Dike Break Forces Hundreds from Homes Near Montreal
Quebec's premier is telling residents in water logged areas of the province that they face a few more “difficult” days ahead and to “have courage” until the flood threat eases.
Francois Legault made the comment yesterday afternoon, just hours before a dike broke in Ste-Marthe-sur-le-Lac, Que., forcing the evacuation of hundreds of residents living along the shore of Lake of Two Mountains, northwest of Montreal.
Quebec officials said yesterday that 3,085 homes remained flooded, 2,783 others were surrounded by water, 2,003 people had been forced from their homes and about 50 landslides had been reported across the province.
Legault noted that swollen rivers south of Quebec City are finally receding, however, he said water levels in the corridor along the St. Lawrence and Ottawa rivers between Montreal and the boundary with Ontario weren't expected to peak before Monday or Tuesday.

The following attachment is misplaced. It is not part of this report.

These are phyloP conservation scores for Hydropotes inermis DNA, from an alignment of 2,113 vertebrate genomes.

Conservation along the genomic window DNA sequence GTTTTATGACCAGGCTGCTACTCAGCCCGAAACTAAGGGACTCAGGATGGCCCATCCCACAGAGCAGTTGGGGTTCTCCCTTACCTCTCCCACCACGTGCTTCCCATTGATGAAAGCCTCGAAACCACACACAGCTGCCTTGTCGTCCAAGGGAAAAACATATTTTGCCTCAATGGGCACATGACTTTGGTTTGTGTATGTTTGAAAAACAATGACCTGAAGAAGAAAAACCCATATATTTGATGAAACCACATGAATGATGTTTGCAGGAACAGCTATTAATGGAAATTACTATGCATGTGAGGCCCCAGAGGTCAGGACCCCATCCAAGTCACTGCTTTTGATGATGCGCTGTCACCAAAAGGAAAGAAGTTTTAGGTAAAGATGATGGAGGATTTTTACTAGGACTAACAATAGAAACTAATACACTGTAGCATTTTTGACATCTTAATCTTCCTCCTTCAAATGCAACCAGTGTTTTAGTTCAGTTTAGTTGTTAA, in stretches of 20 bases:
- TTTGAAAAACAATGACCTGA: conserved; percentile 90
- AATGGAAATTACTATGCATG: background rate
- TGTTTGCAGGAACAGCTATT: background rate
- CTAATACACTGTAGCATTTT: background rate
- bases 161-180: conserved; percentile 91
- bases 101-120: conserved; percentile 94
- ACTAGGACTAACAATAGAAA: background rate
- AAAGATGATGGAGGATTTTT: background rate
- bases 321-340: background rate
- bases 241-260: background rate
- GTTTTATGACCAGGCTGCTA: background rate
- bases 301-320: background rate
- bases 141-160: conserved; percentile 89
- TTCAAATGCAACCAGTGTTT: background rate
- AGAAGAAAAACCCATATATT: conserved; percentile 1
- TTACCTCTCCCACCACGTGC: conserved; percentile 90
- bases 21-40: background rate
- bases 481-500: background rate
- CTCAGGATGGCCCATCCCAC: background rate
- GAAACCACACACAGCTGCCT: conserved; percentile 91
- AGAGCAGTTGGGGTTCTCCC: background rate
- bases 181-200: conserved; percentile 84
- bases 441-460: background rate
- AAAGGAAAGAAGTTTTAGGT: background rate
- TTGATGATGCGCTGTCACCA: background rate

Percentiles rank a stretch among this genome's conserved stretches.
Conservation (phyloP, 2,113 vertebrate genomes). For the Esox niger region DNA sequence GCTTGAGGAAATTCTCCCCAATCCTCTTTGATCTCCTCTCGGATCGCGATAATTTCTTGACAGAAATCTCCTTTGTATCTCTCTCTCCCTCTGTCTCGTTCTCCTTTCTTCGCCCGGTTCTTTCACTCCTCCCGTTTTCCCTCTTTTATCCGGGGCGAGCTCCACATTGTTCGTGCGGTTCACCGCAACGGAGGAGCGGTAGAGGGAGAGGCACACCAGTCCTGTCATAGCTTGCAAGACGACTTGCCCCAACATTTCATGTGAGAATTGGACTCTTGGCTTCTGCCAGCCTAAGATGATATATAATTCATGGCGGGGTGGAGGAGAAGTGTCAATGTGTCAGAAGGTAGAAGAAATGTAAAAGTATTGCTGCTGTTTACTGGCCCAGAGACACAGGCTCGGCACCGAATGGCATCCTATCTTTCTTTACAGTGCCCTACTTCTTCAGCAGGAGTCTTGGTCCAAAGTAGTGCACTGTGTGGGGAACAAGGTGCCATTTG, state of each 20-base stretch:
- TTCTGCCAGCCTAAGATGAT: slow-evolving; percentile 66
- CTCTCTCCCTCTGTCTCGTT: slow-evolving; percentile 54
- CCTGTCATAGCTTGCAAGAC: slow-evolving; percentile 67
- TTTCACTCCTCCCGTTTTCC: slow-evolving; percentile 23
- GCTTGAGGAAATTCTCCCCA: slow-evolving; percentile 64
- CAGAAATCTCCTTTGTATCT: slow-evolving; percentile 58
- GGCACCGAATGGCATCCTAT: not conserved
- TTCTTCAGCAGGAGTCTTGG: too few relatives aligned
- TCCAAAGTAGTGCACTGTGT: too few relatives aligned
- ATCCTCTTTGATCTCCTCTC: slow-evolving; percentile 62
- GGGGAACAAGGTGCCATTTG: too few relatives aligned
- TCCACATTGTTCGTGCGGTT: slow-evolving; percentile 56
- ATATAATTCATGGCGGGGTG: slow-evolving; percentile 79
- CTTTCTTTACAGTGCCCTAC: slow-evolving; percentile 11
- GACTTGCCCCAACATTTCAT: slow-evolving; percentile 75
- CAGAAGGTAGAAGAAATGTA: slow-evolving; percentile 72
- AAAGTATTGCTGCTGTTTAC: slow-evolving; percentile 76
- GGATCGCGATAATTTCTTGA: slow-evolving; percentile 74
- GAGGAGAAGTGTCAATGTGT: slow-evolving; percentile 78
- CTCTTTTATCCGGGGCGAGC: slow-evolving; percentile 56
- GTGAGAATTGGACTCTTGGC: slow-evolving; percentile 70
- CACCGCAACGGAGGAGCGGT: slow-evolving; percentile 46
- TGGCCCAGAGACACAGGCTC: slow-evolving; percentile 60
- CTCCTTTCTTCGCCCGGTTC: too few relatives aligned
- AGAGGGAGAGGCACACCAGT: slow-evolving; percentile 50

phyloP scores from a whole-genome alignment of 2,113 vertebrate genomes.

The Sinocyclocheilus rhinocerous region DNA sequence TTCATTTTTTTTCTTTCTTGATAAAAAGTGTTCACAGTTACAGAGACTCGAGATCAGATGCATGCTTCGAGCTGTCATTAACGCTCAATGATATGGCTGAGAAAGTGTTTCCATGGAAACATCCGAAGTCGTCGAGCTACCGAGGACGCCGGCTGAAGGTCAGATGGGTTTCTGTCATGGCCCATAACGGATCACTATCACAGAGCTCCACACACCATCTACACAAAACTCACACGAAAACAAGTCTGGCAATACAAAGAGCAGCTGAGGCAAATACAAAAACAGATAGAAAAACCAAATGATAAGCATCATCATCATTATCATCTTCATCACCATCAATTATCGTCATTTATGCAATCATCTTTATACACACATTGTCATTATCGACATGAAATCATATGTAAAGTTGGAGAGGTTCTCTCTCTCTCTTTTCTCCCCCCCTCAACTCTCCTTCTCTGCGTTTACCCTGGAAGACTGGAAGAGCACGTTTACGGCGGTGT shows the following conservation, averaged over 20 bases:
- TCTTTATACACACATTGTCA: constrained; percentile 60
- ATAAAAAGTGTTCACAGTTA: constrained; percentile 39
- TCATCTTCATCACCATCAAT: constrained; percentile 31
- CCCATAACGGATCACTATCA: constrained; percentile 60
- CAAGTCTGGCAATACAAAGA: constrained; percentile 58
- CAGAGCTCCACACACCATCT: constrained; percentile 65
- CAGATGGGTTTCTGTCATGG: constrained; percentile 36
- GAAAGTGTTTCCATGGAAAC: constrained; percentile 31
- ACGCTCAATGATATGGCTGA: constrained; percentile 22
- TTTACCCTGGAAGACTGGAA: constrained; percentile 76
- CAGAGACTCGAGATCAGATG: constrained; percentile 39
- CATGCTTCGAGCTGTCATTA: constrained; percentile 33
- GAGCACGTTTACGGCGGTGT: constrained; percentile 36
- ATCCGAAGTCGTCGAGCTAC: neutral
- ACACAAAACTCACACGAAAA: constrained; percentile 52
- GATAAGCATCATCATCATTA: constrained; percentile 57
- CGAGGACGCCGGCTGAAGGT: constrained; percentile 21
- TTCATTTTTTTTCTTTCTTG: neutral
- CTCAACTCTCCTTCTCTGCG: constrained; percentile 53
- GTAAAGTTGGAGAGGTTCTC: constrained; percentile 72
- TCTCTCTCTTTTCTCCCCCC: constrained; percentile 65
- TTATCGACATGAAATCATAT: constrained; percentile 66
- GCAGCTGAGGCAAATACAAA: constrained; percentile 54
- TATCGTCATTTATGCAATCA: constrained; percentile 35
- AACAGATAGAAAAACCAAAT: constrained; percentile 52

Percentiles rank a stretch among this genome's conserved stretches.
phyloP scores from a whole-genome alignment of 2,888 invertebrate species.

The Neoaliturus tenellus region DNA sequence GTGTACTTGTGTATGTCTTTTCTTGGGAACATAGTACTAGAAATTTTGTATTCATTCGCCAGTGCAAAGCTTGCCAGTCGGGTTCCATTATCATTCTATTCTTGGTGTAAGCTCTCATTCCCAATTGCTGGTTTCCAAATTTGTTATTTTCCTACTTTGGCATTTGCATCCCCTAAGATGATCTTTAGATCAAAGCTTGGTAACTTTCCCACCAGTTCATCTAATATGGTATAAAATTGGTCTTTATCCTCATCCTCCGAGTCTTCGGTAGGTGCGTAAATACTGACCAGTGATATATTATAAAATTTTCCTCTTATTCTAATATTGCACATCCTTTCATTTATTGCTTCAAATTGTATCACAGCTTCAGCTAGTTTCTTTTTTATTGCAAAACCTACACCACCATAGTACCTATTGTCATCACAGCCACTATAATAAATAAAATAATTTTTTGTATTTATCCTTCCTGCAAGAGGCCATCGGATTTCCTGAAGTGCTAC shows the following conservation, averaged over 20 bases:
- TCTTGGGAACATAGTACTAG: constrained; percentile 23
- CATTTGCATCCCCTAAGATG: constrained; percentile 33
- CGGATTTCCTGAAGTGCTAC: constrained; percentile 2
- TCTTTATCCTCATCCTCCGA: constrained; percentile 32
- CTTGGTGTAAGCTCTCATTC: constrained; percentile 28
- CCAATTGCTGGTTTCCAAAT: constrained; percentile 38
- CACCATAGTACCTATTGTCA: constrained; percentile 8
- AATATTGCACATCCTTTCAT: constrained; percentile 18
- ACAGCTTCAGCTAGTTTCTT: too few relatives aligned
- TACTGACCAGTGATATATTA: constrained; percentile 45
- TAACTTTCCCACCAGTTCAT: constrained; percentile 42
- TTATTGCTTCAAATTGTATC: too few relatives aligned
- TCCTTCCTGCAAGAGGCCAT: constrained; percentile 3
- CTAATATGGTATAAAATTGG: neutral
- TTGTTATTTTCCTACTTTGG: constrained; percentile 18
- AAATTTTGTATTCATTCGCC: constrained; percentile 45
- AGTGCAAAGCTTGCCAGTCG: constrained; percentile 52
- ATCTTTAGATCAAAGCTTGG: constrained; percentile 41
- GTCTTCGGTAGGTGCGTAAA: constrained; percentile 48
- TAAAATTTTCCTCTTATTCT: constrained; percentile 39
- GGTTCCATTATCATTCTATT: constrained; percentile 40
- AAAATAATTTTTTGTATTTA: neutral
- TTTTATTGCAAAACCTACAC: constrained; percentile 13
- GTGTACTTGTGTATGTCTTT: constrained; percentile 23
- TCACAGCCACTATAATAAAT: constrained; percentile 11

In the Ottawa area, where hundreds of troops have been deployed to help hold back the still rising floodwaters, officials put out a call yesterday for more volunteers to pack and stack sandbags.
Meanwhile, in central Ontario's cottage country officials said water levels were up slightly due to rain on Friday, but they were hopeful some late season snow would act like a sponge and help slow the flow of water into lakes, rivers and streams.
The best news comes from southern New Brunswick where the forecast calls for flood waters to slowly recede in most areas over the next five days.